This article was originally published in November 2013

This cream-colored cousin of broccoli and Brussels sprouts is a versatile base for everything from soup to coleslaw. It’s mildly nutty and sweet, qualities that can be accented or masked according to taste.


Smooth & creamy

Cauliflower puree is a delicious substitute for mashed potatoes; boil or steam until the vegetable is completely soft, then puree in a food processor until smooth. Dress it up with butter or olive oil for richness and a splash of cream or almond milk. Add salt to taste, and use either a bit of fresh grated nutmeg or a few fresh thyme leaves for extra flavor.

Firm & toasty

Roasting cauliflower in the oven gives it a caramelized flavor and lets it keep its firm texture. Cut into bite-sized florets, toss with olive oil and spread in a single layer in a shallow pan. Roast at 400° F for 25 minutes, until the edges have darkened. Top your roasted cauliflower with something as simple as salt, pepper and freshly grated Parmesan, or let it cool, dress with additional olive oil, and use in a salad with toasted pistachios and dried cherries.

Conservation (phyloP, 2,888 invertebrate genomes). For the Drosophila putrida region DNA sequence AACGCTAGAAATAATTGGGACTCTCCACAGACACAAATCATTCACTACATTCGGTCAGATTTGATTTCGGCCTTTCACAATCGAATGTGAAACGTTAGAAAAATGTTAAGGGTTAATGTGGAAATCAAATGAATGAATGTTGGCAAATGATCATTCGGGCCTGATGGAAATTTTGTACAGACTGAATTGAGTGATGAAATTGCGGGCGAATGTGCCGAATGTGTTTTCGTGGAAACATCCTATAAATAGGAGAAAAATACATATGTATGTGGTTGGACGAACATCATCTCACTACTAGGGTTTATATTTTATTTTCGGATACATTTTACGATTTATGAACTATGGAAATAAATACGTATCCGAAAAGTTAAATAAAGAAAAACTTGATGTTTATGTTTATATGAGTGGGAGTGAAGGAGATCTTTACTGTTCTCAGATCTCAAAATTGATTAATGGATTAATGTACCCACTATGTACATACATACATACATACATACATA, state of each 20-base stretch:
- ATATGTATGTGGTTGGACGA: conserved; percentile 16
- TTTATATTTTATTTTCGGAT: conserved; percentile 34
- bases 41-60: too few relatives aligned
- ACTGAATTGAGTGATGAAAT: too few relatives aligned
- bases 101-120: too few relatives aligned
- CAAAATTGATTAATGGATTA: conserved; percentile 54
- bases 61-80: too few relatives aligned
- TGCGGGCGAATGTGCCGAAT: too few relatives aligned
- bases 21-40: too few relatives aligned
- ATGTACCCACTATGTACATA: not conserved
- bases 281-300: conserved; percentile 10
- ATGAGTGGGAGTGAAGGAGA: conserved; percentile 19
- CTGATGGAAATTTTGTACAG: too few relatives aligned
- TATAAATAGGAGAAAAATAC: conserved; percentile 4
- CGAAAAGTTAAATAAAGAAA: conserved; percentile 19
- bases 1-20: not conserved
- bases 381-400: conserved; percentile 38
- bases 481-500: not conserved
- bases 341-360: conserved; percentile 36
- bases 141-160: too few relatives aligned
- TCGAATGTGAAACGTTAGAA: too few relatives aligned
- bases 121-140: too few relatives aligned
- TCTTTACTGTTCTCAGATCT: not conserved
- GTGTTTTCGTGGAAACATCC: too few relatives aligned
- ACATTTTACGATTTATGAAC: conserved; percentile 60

Crisp & crunchy

You can coarsely grate a head of cauliflower for use in coleslaw or a salad. It holds its crunch nicely for hours and goes well with apples, pears and carrots. A mild buttermilk dressing or lemony vinaigrette complements the flavor.


Get Cooking

See how PCC Chef Lynne Vea sear cauliflower with brown butter and truffle oil for a simple special occasion dish.


Related reading

Rooting for potatoes

Are potatoes healthy? PCC Nutrition Educator Nick Rose discusses the benefits of this favorite tuber.